The extent to which our presuppositions shape how we interpret data can hardly be overstated.
To consider one excellent example, let’s take a look at how an atheist and a Christian would differ in how they assess the significance of the size of the universe.
First up, let’s consider atheism. The following popular youtube video goes through a catalogue of increasingly large celestial objects. That’s all fine. But then it closes in on the conclusion that you are not the center of the universe. The video can be taken to be an example of the Copernican Principle according to which the earth does not occupy a privileged or special place in the cosmos. By implication, human beings do not occupy any special place in the cosmos. Granted this doesn’t get you to atheism — for example, there could be a creator God who doesn’t care about us — but it does get us close. (For more discussion of this video see my article “You’re not special because the universe is really, really big.”) Anyway without further ado:
And then there are Christians looking at the same data and drawing very different conclusions. Suddenly when you get to church the very same data has a very different meaning. Rather than saying “You’re not special” it now says “God is awesome”. Consider this popular pastor, Louie Giglio:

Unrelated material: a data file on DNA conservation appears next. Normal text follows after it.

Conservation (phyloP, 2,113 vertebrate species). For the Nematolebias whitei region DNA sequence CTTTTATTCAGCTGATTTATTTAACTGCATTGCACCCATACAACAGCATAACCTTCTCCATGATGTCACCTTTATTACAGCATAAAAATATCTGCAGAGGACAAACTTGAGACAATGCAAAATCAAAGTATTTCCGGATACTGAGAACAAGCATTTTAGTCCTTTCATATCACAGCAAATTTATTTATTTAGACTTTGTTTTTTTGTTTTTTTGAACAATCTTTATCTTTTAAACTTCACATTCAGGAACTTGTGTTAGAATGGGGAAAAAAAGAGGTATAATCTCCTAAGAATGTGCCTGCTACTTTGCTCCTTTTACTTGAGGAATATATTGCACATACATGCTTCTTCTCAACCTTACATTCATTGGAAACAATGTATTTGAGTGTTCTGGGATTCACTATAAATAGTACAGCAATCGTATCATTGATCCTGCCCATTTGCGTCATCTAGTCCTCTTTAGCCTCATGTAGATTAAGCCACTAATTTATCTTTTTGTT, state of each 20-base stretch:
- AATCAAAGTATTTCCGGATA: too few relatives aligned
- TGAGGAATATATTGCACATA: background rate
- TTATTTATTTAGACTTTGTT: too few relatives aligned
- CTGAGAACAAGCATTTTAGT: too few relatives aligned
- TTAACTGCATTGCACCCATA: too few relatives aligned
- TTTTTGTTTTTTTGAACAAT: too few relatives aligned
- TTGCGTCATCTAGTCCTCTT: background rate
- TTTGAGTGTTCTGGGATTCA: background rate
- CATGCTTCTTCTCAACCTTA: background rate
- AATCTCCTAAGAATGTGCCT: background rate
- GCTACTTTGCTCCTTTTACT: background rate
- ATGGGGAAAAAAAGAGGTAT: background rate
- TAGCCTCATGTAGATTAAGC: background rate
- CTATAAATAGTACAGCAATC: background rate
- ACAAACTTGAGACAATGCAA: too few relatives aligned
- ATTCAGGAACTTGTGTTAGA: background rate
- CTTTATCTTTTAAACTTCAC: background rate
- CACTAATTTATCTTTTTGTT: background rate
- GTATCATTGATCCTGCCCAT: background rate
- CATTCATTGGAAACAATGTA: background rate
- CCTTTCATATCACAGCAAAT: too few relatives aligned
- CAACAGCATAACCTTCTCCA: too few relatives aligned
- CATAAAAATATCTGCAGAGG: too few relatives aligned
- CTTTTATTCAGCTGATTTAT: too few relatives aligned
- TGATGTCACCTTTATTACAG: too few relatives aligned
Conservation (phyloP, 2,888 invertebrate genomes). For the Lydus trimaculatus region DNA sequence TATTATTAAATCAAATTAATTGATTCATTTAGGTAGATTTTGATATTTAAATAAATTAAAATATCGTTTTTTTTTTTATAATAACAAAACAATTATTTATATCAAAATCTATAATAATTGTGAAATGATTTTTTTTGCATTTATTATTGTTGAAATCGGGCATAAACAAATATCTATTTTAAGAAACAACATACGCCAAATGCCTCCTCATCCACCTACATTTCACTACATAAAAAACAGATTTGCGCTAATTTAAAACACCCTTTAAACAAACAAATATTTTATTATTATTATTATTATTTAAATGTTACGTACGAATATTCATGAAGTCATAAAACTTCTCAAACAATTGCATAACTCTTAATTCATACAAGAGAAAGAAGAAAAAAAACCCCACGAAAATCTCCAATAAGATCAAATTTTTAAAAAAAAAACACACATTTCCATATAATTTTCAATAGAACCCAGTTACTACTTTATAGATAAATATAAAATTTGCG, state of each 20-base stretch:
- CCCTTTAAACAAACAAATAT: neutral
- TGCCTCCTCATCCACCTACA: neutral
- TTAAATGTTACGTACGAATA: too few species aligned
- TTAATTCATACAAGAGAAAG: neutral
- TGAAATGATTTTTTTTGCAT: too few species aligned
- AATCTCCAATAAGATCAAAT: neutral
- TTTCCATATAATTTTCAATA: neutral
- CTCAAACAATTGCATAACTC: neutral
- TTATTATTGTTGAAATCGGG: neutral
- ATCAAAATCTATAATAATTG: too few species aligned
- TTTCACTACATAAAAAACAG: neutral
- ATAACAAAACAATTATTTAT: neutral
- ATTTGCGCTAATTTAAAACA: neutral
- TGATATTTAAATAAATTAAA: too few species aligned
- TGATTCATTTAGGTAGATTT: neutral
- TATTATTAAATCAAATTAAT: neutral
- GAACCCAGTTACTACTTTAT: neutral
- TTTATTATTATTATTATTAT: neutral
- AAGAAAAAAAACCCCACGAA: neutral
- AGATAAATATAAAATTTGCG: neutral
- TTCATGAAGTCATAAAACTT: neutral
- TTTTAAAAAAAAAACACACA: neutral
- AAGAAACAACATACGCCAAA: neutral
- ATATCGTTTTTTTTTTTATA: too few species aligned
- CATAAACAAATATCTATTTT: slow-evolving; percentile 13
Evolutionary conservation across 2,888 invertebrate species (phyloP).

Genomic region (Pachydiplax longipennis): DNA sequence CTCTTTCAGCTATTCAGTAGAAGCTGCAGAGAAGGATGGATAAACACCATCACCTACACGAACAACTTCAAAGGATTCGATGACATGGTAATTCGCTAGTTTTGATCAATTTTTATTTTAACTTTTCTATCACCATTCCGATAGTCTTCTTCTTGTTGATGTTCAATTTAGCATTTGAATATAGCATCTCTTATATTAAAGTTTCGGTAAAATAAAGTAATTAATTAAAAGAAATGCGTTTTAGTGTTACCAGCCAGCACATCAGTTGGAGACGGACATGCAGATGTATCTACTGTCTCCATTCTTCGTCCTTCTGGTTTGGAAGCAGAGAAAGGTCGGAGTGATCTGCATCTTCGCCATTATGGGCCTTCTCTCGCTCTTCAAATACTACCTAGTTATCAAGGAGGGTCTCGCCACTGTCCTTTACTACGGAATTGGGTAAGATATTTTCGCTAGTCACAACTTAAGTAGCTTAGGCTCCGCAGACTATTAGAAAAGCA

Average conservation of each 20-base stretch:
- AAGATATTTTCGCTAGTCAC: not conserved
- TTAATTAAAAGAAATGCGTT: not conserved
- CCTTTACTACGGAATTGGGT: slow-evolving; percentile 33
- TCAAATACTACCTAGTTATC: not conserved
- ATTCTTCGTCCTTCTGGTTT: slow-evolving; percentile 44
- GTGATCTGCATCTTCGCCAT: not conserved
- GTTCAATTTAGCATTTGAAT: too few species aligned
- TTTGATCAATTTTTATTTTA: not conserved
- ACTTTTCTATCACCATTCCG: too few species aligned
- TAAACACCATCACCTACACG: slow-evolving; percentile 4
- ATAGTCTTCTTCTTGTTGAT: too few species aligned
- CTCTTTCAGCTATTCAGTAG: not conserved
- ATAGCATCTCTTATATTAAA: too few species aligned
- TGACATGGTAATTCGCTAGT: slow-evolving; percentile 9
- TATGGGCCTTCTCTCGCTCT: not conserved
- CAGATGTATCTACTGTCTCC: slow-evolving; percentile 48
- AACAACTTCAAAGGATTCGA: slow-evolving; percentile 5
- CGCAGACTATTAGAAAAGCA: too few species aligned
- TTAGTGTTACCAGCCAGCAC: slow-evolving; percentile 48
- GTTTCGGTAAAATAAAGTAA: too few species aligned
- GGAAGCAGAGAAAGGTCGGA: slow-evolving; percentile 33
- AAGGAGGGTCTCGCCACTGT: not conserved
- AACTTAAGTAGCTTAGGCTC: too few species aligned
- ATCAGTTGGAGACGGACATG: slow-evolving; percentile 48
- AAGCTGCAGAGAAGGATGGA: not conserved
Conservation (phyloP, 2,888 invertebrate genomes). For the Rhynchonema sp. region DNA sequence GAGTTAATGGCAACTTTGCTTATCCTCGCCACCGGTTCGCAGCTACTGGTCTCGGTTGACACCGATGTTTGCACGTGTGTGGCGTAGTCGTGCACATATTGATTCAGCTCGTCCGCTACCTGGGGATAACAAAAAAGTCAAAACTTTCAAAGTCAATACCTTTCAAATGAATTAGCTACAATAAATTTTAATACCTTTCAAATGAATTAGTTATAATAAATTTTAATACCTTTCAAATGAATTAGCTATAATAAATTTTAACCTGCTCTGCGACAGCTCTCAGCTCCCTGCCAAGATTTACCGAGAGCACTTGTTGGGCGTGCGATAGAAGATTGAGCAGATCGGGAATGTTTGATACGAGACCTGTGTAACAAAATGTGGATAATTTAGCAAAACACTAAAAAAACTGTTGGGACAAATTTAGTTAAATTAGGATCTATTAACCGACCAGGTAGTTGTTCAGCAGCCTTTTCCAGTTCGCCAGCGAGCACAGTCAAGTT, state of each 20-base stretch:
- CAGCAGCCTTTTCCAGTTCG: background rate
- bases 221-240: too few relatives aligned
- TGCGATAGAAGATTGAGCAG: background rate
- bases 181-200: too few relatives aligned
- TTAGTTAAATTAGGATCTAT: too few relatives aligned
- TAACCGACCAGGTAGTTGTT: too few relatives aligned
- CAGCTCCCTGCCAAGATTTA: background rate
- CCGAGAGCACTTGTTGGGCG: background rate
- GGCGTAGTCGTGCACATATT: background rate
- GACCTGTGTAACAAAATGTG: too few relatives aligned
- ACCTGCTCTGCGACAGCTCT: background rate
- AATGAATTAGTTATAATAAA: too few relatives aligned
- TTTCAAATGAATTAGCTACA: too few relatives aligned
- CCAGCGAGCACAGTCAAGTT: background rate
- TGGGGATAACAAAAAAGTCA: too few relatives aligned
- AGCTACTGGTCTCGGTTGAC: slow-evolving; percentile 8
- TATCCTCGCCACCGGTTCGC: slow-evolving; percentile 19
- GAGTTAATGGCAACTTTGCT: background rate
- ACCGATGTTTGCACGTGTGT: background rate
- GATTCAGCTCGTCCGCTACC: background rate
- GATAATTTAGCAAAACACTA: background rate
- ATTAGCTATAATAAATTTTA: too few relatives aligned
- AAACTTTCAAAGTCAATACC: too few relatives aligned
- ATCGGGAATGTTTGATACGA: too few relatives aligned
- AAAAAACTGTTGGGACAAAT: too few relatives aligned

At this point we might be tempted to ask “So who is right? Is the atheist right to think the universe says we’re not special? Or is the Christian right to think it shows that God is great?” The answer is both and neither. In other words, if you begin with atheistic assumptions then you will predictably (but not necessarily) draw the conclusion that the size of the universe supports atheism. If you start with Christian assumptions then you will predictably (but not necessarily) draw the conclusion that the size of the universe supports Christian theism.
And as I said, also neither. Given that different presuppositions can interpret the data differently we have good reason to believe that the data itself underdetermines its own interpretation. Simply learning that the universe is vastly large and that there are huge objects within it doesn’t provide any evidence in and of itself either for atheism or (Christian) theism. The evidence, such as it is, awaits interpretation relative to a set of presuppositions.
There are many lessons one might draw from this fact. Let’s close with two of them.
First, do not adopt a triumphalistic attitude regarding your own worldview because much of the evidence you appeal to in support of your worldview is already interpreted to support the assumptions you hold.
Second, extend some charity to those with other worldviews because they’re probably interpreting the same data from a very different starting point. And as a result (to allude to one of my books), they’re probably not as crazy as you think.
For further reading see my article “Does a really old universe show that human beings are not important?”